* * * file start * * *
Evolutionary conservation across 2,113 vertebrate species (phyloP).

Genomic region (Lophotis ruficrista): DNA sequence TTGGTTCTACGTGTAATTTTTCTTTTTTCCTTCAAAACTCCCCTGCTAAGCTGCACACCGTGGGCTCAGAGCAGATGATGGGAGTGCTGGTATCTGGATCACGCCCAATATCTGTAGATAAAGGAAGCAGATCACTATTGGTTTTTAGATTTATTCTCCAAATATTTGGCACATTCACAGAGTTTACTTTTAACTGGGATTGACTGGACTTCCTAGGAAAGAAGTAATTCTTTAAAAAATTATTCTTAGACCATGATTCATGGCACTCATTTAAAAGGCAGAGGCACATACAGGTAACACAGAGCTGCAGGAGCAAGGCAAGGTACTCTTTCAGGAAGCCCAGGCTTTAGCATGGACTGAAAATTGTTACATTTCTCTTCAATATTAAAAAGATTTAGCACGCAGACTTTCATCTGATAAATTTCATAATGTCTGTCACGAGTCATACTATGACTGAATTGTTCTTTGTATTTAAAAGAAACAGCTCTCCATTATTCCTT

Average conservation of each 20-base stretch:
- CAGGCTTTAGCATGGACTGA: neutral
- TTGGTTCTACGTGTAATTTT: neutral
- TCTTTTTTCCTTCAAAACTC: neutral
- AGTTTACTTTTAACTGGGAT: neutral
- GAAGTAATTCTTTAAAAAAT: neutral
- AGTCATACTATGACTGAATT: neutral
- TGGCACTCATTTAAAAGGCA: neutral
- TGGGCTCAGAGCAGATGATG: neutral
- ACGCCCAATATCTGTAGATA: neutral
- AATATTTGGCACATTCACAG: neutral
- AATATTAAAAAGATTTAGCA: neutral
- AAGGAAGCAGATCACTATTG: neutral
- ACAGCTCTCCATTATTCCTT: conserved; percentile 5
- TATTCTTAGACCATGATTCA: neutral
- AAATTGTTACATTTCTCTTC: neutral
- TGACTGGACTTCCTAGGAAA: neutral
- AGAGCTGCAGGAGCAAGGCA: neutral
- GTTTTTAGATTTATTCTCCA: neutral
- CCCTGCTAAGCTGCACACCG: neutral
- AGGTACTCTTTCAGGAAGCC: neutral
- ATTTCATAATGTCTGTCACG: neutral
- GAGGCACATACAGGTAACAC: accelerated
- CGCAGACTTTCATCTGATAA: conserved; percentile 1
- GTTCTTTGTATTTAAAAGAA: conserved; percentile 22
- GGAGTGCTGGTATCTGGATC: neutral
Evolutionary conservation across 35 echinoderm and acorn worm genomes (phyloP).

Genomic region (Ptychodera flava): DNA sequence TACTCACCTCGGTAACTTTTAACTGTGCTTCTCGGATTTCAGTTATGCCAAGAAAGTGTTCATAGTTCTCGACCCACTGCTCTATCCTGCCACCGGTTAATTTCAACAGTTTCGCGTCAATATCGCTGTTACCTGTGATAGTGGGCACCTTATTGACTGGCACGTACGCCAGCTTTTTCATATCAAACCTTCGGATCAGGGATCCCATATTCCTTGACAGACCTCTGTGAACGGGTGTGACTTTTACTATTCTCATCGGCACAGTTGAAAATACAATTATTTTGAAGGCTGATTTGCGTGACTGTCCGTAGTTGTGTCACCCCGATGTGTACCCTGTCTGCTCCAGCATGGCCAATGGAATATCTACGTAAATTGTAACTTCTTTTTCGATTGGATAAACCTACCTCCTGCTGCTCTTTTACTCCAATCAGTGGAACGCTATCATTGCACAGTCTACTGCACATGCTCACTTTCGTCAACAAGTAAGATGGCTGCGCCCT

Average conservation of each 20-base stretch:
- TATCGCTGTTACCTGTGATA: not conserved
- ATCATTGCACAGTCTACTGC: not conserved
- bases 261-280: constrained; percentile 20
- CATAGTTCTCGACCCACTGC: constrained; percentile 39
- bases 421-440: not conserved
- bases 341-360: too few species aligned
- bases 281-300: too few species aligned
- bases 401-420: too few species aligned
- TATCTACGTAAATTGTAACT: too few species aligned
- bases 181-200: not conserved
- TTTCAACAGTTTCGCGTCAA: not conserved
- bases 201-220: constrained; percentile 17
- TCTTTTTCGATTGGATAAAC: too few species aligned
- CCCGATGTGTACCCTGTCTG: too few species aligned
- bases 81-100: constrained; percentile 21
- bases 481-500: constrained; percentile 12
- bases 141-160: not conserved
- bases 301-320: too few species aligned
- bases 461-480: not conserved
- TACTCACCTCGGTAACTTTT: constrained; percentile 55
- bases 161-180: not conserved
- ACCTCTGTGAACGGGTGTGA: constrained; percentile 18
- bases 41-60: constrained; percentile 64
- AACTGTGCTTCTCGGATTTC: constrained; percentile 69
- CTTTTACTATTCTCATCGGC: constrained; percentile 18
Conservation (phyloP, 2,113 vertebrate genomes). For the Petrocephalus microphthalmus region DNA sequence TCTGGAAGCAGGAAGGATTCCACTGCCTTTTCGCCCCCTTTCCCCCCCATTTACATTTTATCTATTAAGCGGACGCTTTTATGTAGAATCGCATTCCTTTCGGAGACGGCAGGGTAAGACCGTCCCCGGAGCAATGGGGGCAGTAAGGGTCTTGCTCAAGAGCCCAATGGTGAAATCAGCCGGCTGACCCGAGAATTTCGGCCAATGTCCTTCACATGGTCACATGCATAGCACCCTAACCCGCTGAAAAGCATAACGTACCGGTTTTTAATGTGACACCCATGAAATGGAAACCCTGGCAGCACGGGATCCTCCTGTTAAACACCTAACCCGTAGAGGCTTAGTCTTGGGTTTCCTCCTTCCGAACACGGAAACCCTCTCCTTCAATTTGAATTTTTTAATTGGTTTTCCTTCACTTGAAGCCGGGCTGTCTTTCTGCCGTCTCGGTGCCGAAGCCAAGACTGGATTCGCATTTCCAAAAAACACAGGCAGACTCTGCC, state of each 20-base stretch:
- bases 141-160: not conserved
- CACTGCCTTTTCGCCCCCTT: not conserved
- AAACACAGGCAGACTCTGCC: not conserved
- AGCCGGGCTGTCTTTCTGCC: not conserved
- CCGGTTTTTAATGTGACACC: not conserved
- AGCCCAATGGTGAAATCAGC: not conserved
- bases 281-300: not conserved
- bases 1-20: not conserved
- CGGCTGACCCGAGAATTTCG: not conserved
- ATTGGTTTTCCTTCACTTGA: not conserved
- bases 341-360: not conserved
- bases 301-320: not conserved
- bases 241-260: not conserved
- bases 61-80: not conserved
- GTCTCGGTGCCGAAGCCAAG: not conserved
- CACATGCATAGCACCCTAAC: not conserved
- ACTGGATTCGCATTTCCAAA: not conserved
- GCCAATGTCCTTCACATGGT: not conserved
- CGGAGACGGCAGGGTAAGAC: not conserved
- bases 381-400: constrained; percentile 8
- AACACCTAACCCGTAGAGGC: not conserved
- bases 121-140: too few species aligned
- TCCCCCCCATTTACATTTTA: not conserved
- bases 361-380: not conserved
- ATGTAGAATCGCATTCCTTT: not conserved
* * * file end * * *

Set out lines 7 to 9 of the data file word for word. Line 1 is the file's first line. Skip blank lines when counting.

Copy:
- AGTTTACTTTTAACTGGGAT: neutral
- GAAGTAATTCTTTAAAAAAT: neutral
- AGTCATACTATGACTGAATT: neutral